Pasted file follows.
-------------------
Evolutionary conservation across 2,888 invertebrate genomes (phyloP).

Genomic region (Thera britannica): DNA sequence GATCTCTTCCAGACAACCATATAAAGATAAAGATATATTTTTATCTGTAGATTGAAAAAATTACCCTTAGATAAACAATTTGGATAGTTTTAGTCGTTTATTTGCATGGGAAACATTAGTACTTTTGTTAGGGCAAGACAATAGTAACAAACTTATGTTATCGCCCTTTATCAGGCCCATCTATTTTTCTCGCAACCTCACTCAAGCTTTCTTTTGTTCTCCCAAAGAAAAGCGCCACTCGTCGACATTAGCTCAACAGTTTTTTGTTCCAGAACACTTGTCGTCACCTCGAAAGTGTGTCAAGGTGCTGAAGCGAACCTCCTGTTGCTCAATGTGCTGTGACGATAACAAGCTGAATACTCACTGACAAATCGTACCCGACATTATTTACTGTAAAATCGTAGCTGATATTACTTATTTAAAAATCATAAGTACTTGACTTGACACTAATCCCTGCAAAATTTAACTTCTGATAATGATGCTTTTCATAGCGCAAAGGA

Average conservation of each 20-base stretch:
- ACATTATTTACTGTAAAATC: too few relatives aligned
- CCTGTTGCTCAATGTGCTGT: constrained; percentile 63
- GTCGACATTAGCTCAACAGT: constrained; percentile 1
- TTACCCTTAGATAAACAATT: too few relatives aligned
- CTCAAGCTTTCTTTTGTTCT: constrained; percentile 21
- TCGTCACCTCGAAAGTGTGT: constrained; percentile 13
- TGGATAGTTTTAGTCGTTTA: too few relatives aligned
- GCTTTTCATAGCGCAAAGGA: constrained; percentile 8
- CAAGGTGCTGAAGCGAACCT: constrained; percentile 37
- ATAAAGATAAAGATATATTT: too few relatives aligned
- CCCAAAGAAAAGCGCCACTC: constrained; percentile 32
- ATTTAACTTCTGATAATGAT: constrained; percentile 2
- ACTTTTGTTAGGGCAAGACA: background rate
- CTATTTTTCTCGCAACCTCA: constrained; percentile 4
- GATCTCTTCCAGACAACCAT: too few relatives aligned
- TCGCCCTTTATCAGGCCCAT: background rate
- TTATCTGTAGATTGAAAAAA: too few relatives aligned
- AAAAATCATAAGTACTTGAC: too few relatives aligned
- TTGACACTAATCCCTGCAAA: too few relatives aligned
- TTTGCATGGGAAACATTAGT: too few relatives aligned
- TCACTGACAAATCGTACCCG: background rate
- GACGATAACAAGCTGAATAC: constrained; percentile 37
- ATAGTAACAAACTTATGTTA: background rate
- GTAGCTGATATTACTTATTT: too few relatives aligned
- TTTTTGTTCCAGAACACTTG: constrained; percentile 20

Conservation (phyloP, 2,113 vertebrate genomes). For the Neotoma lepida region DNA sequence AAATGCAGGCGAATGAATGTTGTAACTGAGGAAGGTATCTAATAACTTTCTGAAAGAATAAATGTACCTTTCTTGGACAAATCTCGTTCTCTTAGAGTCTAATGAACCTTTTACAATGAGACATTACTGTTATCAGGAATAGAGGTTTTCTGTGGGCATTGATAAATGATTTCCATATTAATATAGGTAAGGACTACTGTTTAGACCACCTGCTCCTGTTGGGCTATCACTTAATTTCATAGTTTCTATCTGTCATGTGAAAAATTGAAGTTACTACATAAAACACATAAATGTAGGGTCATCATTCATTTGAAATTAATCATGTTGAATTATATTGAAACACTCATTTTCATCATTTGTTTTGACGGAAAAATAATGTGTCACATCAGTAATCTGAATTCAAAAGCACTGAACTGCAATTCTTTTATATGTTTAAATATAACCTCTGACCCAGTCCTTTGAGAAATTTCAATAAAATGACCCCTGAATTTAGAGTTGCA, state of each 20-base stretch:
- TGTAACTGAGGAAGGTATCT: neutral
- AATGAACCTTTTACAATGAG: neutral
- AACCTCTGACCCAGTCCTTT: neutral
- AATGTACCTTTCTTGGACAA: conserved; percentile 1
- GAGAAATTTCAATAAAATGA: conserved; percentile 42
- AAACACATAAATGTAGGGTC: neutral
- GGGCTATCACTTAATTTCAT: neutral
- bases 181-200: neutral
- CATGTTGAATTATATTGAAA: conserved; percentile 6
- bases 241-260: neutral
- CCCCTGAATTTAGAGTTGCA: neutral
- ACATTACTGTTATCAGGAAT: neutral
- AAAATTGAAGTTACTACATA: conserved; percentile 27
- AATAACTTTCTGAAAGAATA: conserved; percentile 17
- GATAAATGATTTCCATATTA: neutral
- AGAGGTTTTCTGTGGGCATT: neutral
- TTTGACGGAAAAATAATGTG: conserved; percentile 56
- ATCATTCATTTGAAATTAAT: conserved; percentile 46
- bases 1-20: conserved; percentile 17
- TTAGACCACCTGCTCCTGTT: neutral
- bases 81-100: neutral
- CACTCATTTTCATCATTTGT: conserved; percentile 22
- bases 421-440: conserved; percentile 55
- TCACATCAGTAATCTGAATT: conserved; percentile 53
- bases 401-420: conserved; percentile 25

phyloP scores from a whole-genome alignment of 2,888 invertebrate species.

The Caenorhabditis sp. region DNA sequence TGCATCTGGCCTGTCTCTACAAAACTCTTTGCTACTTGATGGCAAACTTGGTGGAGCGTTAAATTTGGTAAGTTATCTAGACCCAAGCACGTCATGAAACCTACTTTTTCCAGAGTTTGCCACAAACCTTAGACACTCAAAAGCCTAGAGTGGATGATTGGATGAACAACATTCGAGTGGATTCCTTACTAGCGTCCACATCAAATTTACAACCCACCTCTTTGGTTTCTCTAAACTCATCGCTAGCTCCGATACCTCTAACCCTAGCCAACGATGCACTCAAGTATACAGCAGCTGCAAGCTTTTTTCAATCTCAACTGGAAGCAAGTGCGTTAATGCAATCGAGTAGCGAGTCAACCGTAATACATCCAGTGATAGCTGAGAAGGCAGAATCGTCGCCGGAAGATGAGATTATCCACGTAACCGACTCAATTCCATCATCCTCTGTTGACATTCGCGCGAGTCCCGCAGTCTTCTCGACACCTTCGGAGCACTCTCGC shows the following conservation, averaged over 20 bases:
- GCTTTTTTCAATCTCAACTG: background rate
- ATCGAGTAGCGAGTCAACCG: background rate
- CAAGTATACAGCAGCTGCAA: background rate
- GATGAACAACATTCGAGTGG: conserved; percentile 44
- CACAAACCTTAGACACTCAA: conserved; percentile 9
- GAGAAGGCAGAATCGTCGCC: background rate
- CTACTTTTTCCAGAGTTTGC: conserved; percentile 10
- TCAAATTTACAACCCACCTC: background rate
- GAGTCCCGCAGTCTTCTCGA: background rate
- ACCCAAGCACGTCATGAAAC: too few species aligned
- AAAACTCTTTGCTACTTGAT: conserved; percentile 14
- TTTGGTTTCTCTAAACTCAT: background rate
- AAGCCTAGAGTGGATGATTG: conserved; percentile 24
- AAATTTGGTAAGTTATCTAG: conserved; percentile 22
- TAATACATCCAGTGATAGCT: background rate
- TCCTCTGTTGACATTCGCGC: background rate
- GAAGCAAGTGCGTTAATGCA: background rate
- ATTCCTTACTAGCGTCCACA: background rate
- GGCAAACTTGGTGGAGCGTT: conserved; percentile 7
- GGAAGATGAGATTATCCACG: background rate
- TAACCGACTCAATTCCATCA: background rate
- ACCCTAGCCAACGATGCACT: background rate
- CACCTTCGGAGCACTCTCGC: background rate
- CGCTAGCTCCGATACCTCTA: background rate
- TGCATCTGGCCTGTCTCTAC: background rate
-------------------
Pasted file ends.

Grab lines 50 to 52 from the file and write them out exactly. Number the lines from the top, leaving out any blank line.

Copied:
- bases 81-100: neutral
- CACTCATTTTCATCATTTGT: conserved; percentile 22
- bases 421-440: conserved; percentile 55